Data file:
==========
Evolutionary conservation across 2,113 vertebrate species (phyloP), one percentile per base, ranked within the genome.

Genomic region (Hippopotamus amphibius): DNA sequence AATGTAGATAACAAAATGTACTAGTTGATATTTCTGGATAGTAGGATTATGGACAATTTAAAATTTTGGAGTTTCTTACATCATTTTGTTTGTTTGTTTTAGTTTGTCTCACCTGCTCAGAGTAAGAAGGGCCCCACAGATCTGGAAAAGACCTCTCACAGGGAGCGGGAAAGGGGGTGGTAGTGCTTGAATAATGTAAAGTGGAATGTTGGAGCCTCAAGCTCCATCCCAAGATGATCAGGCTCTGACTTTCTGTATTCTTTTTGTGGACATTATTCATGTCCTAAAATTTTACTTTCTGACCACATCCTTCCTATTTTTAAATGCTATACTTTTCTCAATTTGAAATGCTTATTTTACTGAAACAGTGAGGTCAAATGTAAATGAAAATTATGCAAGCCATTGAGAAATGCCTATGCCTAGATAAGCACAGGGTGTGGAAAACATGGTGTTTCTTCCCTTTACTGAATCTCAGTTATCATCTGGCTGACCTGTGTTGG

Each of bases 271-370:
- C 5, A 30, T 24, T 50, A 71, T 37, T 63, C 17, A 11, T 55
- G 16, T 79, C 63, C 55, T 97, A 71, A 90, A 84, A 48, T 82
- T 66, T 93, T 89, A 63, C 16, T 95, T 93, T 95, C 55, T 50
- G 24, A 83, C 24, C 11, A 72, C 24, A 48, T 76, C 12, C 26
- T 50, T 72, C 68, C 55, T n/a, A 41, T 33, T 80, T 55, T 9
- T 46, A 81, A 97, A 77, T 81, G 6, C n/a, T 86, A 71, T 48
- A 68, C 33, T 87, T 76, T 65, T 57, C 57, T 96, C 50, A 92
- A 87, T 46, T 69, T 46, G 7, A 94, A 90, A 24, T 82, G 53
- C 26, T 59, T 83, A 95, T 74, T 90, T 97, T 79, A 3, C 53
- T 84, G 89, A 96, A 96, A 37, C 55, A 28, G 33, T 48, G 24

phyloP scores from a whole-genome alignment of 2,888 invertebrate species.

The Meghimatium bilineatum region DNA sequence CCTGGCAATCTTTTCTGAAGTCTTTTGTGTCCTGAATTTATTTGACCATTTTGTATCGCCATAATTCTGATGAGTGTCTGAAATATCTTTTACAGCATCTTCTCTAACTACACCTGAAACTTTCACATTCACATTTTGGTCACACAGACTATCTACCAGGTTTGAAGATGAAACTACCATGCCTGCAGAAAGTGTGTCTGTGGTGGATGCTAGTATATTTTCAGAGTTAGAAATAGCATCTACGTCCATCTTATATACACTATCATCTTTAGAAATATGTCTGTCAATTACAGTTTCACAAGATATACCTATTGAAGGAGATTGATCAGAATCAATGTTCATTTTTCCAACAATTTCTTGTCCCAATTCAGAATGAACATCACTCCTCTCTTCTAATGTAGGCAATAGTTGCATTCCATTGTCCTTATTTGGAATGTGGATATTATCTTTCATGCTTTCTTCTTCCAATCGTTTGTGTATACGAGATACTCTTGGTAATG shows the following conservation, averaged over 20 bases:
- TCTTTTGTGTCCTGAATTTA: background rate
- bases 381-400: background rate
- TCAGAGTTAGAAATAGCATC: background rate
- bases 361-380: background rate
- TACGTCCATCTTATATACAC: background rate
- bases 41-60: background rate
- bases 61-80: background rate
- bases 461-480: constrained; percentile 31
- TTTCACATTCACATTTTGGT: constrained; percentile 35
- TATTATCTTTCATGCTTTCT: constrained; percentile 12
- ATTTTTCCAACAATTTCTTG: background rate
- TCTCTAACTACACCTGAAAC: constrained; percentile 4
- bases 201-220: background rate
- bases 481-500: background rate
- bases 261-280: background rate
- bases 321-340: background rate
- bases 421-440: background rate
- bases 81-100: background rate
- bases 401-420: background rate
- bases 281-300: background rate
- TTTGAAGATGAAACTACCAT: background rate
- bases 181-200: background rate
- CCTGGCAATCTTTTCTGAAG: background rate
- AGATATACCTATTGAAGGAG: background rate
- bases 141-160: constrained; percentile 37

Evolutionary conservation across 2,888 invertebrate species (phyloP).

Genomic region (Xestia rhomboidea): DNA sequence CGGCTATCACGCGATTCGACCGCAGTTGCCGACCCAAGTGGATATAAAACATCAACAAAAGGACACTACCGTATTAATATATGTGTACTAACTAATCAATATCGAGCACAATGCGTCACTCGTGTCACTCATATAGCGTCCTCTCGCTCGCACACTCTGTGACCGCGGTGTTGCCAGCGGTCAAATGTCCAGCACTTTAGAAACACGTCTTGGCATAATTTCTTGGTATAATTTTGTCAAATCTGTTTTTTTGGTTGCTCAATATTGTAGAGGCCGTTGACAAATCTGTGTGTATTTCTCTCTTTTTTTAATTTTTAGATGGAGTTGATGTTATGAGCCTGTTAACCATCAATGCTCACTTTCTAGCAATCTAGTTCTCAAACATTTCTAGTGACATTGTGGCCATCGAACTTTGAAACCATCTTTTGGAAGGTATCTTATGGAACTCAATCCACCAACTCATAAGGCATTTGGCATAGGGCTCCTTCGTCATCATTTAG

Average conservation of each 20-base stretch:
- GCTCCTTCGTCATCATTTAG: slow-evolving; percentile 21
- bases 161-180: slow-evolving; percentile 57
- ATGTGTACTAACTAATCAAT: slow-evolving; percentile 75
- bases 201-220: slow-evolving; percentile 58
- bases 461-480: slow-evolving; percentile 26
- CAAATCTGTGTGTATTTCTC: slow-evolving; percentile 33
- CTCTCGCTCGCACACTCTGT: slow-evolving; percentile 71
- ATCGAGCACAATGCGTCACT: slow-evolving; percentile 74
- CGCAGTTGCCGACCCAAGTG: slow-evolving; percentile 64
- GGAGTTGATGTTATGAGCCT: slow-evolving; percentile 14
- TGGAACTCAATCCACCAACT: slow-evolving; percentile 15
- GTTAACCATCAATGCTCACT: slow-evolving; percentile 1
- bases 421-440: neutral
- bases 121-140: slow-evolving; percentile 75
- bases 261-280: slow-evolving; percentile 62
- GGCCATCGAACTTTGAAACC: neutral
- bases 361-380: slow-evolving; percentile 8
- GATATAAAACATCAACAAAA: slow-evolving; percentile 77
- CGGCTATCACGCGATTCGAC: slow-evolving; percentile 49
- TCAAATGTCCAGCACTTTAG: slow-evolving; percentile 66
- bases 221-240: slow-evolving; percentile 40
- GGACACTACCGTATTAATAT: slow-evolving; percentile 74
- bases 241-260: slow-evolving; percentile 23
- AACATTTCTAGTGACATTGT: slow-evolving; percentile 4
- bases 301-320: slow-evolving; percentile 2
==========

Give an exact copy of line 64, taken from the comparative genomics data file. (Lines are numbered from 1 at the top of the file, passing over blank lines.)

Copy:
- bases 221-240: slow-evolving; percentile 40